In 1967, The Who were one of the most important bands on the planet and their performance at the only ever edition of Monterey Pop Festival made the world more people fall in love with the world that Pete Townshend, Roger Daltrey, John Entwistle and Keith Moon had created.
Despite already being a huge name in the UK, Monterey Pop would mark The Who’s grand arrival into the USA where they had played some shows in New York a few months prior. They may have made a dent in the US but nothing on the same scale as this appearance. This show would propel them into the North American mainstream.
During Jimi Hendrix’s stay in England, he and The Who had played together on a few occasions and were so impressed with one another’s performance that neither wanted to follow the other at Monterrey, for fear of being shown up. Instead, they decided to toss a coin, with the Who performing before Hendrix and if anyone could follow their show, it was him.
Townshend told Ultimate Classic Rock: “I’ve heard Roger talk about it as a jam session, but it wasn’t a jam session. It was just Jimi on a chair playing at me. Playing at me like ‘Don’t f—k with me, you little shit’.” Instead, they would have to settle things the old fashioned way: a coin flip. The Who won the toss and would be given the first opportunity to deliver the most vicious side of rock.
The Who’s set would go firmly down in the history books after they left their American audience stunned following their blistering rendition of ‘My Generation’ when Pete Townshend smashed his guitar and slammed the neck against the amps and speakers. This was followed by smoke bombs exploding behind the amps as frightened concert staff rushed onstage to retrieve expensive microphones.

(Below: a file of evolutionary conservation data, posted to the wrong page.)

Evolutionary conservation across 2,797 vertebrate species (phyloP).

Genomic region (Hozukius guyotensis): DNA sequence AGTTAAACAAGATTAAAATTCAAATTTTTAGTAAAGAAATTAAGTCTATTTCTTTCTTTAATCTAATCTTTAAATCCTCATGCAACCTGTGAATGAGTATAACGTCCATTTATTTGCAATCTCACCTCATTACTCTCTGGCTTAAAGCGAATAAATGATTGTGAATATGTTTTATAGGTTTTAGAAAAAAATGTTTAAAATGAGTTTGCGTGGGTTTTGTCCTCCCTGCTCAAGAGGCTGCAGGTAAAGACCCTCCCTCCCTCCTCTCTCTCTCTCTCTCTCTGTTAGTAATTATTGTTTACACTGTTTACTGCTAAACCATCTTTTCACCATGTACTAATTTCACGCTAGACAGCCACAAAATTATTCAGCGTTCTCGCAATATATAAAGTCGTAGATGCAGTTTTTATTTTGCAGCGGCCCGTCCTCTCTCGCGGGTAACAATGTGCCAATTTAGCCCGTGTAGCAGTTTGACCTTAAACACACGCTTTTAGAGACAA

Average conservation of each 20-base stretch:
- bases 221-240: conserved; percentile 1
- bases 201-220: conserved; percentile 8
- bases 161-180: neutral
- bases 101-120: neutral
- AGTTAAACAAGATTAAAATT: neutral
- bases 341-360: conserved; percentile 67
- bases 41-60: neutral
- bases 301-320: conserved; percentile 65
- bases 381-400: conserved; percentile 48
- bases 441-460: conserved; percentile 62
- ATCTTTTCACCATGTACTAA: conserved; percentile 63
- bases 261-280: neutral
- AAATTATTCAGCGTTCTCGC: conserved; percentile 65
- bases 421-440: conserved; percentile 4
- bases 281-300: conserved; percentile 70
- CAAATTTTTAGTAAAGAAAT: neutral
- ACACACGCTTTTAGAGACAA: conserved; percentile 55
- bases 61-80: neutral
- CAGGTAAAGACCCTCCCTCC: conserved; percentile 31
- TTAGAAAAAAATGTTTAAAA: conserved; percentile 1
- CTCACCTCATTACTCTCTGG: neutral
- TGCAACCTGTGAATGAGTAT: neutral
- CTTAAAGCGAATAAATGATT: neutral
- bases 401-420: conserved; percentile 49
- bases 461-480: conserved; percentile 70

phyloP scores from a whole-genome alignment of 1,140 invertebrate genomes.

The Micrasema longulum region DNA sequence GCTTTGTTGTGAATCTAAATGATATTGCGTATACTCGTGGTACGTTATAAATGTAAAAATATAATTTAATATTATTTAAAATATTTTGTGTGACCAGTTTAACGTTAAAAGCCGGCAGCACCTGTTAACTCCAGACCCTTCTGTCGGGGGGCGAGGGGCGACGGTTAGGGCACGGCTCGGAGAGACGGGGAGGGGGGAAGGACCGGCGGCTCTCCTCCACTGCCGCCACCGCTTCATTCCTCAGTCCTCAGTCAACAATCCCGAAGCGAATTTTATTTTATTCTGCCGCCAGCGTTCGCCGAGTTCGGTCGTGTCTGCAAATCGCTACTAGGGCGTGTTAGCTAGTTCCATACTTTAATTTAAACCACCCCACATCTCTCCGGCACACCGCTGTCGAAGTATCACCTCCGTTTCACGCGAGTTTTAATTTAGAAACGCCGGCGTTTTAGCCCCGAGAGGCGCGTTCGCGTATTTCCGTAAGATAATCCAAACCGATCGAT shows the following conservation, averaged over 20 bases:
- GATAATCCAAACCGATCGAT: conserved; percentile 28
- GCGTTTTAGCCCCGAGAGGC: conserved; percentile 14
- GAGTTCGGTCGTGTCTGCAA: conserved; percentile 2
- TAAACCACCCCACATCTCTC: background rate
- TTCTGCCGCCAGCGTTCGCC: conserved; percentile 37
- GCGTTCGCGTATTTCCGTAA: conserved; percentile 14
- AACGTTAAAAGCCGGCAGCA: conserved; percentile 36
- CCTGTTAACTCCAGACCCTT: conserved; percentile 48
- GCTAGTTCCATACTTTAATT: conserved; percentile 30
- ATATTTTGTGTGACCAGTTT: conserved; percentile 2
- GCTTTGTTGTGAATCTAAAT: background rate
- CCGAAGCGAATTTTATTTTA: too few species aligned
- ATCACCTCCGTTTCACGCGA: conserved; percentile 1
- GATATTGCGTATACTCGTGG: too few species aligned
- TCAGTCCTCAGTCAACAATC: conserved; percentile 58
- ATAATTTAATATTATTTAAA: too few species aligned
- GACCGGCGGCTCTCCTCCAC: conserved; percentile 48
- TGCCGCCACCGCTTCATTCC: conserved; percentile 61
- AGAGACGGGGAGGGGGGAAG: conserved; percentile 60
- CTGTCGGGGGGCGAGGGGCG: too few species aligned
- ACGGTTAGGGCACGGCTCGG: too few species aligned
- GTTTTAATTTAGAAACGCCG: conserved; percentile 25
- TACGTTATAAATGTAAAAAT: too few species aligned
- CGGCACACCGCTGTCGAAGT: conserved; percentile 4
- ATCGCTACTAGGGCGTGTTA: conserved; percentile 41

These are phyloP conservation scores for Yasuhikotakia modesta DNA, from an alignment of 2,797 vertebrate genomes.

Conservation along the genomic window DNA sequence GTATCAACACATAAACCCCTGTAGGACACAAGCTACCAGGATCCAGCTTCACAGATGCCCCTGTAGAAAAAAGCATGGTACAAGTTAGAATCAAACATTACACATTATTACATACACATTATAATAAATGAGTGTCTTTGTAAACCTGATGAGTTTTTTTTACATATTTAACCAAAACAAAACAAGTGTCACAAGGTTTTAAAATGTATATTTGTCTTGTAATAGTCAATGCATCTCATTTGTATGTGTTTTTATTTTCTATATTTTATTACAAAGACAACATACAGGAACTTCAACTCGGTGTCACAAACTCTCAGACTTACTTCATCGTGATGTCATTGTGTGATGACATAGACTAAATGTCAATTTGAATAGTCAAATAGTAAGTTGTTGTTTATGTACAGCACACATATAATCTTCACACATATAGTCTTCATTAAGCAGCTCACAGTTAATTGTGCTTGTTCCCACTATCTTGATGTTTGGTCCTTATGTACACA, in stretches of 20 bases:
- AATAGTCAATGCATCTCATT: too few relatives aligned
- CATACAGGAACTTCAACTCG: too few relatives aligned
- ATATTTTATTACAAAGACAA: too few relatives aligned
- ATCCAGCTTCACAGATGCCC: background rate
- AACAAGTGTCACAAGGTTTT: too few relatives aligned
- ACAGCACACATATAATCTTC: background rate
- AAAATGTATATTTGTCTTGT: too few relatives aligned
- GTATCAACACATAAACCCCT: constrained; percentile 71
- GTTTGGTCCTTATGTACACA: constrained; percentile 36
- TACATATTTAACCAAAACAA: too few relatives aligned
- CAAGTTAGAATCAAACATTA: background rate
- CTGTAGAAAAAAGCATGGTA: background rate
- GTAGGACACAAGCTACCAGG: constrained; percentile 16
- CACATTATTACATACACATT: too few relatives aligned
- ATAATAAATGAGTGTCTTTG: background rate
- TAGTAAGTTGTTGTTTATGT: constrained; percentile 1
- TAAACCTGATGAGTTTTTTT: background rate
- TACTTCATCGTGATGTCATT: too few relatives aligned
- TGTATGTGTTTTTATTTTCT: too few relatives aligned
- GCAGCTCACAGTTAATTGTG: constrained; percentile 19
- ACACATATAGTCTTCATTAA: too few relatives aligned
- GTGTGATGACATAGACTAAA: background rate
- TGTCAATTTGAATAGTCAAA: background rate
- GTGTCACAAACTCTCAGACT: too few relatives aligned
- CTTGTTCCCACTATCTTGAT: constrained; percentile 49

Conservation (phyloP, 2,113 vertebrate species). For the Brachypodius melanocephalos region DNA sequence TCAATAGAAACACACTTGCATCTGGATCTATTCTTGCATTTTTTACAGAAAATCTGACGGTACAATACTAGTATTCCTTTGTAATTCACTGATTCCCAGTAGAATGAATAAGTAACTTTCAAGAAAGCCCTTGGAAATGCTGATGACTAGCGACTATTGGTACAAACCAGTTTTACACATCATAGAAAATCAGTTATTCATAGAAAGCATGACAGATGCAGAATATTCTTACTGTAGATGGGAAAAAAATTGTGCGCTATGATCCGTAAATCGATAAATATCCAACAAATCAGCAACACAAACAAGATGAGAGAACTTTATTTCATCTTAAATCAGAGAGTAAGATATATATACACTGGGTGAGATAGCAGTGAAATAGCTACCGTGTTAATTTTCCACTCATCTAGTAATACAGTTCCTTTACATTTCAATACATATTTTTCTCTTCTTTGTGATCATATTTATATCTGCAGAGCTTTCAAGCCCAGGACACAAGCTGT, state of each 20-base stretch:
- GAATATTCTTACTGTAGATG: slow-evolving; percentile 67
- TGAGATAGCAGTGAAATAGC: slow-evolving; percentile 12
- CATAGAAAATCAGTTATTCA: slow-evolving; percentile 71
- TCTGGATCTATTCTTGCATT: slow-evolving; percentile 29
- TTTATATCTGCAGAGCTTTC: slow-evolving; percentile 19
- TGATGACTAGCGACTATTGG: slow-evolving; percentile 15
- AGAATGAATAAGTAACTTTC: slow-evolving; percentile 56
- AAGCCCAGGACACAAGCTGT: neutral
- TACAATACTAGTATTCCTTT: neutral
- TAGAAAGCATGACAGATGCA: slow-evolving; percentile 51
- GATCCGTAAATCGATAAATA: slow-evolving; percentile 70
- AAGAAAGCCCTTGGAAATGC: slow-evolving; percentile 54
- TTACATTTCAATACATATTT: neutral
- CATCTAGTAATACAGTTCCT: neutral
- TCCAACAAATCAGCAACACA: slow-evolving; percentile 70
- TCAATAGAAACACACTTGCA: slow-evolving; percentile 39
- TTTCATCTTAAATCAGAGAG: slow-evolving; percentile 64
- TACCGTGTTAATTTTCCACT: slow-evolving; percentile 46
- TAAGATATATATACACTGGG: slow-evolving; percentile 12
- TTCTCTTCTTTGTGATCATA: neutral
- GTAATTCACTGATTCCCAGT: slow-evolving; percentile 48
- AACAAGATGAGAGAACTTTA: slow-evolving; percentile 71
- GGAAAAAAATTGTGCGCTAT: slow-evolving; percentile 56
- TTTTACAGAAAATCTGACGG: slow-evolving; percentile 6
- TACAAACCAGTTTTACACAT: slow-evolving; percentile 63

At the end of the mayhem, drummer Keith Moon kicked over his drum kit as the band exited the stage. However, the crowd knew what they were in for from the very beginning.
They started their set in the most emphatic fashion with a searing rendition of ‘Substitute‘, a track which got the party started and introduced the American audience to The Who in perfect style. Townshend was unstoppable on guitar, determined and driven as ever, while Moon flashed across the kit like a madman—it was the ultimate introduction.
Townshend later revealed that he told his bandmates to “leave a wound” in the States with their performance, which is exactly what they did.
If the tens of thousands in attendance weren’t fully aware of The Who before their set or were still unconvinced about them prior to their set, then that soon changed shortly after the opening chords to ‘Substitute’.
This kickstarted the band’s fifty-plus years of reigning supreme in America as one of the most loved band’s on both sides of the Atlantic. Watch the iconic footage, below.